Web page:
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J Health Soc Behav. 2004 Sep;45(3):322-35.

Status differences in cross-functional teams: effects on individual member participation, job satisfaction, and intent to quit.

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  • 1University of Michigan School of Public Health, 109 Observatory, Ann Arbor, Michigan 48109, USA.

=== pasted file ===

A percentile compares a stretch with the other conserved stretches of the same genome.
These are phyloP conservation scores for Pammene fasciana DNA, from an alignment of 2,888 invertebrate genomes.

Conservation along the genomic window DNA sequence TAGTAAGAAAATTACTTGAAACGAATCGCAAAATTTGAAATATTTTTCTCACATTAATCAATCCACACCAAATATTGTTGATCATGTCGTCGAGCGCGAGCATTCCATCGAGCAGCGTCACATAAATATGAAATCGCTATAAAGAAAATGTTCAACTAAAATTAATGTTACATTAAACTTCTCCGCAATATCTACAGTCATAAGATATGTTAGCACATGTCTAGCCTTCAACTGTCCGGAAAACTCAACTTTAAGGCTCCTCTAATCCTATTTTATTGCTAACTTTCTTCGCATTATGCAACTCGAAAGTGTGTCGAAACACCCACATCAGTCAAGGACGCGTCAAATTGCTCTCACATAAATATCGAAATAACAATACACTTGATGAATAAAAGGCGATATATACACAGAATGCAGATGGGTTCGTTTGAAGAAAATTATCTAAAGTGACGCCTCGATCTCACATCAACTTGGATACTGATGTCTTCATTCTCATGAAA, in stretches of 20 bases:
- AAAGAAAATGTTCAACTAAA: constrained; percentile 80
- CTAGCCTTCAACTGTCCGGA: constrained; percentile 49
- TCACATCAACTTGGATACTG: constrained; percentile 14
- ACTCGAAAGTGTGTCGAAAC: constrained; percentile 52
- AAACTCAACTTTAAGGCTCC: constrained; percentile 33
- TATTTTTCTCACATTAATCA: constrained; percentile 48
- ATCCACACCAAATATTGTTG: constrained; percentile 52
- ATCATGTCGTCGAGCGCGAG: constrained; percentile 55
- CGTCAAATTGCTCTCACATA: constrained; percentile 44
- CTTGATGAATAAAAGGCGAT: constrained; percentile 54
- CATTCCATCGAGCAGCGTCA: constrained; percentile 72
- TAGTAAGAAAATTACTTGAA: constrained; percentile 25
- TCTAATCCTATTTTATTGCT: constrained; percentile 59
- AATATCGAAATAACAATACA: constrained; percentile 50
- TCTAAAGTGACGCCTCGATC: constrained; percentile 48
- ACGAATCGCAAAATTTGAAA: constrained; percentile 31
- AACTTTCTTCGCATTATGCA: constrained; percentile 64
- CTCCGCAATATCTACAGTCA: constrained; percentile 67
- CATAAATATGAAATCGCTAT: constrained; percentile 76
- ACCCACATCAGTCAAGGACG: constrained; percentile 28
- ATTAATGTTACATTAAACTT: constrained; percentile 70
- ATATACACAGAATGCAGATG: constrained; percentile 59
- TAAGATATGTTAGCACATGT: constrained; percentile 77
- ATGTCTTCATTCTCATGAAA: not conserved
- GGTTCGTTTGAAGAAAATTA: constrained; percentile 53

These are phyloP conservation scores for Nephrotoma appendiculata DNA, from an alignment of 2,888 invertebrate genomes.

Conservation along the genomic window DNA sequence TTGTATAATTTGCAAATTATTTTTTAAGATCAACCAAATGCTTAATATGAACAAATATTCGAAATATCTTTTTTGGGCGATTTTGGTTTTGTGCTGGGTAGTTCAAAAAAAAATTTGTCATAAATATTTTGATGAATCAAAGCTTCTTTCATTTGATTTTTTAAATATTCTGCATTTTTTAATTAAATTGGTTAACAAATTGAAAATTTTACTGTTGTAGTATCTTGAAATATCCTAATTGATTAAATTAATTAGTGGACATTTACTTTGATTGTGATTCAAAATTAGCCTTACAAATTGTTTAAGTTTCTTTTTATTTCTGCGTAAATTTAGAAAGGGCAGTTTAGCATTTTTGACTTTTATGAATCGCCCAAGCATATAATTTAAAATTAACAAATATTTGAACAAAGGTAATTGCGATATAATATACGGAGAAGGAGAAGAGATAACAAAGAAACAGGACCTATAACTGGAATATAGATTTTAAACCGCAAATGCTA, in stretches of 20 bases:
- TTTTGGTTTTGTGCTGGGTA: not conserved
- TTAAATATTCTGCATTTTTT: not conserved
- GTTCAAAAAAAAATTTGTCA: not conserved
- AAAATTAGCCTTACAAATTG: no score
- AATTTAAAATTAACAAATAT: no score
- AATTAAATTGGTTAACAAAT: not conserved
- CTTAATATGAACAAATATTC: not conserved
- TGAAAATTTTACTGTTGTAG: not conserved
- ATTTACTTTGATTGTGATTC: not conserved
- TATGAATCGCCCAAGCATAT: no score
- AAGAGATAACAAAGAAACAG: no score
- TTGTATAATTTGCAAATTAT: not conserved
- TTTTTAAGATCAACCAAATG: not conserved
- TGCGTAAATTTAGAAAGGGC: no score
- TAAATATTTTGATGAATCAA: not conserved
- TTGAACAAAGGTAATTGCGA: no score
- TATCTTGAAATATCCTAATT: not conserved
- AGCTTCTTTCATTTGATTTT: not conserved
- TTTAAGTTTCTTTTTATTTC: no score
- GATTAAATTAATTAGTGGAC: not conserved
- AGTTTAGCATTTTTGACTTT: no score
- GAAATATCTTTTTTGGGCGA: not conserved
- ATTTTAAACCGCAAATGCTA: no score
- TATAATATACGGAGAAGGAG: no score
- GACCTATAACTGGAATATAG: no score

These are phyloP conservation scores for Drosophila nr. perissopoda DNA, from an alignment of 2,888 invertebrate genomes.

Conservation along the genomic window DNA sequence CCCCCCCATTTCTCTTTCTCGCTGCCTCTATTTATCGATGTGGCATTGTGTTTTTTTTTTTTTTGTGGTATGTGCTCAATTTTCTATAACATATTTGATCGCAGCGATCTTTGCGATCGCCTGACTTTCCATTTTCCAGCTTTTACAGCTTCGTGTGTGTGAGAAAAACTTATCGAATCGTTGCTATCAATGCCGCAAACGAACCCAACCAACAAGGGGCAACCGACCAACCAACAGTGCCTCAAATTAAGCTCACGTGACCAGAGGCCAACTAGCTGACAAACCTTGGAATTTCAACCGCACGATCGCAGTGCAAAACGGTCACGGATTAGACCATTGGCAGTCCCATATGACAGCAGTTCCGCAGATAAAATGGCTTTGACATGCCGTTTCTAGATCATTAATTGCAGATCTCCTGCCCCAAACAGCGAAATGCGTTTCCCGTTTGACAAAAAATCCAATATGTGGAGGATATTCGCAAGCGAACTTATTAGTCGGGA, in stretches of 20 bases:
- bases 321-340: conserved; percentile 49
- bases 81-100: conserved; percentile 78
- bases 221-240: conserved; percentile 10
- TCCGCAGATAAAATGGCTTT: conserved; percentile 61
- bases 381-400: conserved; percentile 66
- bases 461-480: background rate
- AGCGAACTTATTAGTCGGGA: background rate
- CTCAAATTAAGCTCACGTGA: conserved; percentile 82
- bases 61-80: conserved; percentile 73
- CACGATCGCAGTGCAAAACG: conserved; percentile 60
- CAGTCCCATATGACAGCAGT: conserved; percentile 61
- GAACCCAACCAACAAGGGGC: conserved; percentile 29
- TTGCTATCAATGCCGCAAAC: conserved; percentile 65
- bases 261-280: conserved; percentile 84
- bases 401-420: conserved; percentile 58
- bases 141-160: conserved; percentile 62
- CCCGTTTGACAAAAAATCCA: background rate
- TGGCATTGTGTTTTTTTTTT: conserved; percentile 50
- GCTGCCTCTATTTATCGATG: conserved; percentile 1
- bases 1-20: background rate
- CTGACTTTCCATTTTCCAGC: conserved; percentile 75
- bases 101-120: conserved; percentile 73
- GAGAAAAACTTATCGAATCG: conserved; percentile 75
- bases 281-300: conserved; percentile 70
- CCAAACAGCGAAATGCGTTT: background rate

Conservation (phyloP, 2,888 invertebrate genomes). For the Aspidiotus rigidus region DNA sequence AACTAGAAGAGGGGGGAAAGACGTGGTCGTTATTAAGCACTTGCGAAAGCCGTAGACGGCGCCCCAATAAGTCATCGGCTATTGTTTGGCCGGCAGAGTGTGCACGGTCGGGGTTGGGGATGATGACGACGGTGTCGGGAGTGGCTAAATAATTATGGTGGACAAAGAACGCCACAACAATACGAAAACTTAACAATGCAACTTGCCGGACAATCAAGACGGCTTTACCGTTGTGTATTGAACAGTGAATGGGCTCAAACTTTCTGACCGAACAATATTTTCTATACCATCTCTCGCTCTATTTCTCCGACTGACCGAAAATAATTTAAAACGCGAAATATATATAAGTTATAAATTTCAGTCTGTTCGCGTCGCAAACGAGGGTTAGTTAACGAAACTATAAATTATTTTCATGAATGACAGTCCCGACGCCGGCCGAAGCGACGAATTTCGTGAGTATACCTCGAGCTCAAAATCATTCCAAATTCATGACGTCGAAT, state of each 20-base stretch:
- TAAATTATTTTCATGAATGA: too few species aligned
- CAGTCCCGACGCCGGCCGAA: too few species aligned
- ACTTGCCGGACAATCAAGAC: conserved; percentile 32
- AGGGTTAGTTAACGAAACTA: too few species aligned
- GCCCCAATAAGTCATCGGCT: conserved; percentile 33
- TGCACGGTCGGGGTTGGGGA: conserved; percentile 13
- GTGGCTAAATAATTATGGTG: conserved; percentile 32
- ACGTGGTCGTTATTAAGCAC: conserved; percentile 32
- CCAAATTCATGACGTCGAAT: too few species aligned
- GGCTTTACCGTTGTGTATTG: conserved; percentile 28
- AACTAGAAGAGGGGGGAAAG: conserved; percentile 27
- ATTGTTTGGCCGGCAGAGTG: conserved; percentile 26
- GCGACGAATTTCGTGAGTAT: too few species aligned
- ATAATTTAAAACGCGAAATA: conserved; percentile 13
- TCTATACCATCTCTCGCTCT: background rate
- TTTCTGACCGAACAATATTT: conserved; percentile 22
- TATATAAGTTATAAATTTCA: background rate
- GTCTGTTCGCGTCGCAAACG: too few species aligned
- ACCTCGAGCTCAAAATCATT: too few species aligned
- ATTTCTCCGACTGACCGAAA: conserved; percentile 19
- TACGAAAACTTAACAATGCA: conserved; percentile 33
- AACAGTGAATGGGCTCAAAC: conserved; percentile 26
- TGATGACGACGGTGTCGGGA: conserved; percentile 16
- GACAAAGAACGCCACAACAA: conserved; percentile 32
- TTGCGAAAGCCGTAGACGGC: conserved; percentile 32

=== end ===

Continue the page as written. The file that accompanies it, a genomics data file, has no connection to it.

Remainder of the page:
Cross-functional teams (CFTs) play an increasingly important role in health care. However, despite their potential, CFTs often fail to function effectively. This paper contributes to the literature in medical sociology by examining how the steep and well-defined hierarchy characteristic of the health occupations proves to be dysfunctional in the CFT setting. Previous research has shown that status differences among members of work teams negatively affect their functioning. Yet the specific mechanisms that connect variations in status to poor team functioning remain unclear. We hypothesize that it is the suppression of participation among low status team members that leads to poor CFT functioning. Our theoretical model integrates status characteristics theory and the value attainment theory of job satisfaction to link team members' statuses to participation in team decision-making and, ultimately, to their attitudes about the job. We use causal modeling to test our hypotheses. Our results indicate that relationships between health professionals defined in broader social contexts affect status, roles, and functions within CFTs, and these, in turn, affect the team's interpersonal processes. We suggest changes in organizational structure and in team leadership styles that might make CFTs more effective.

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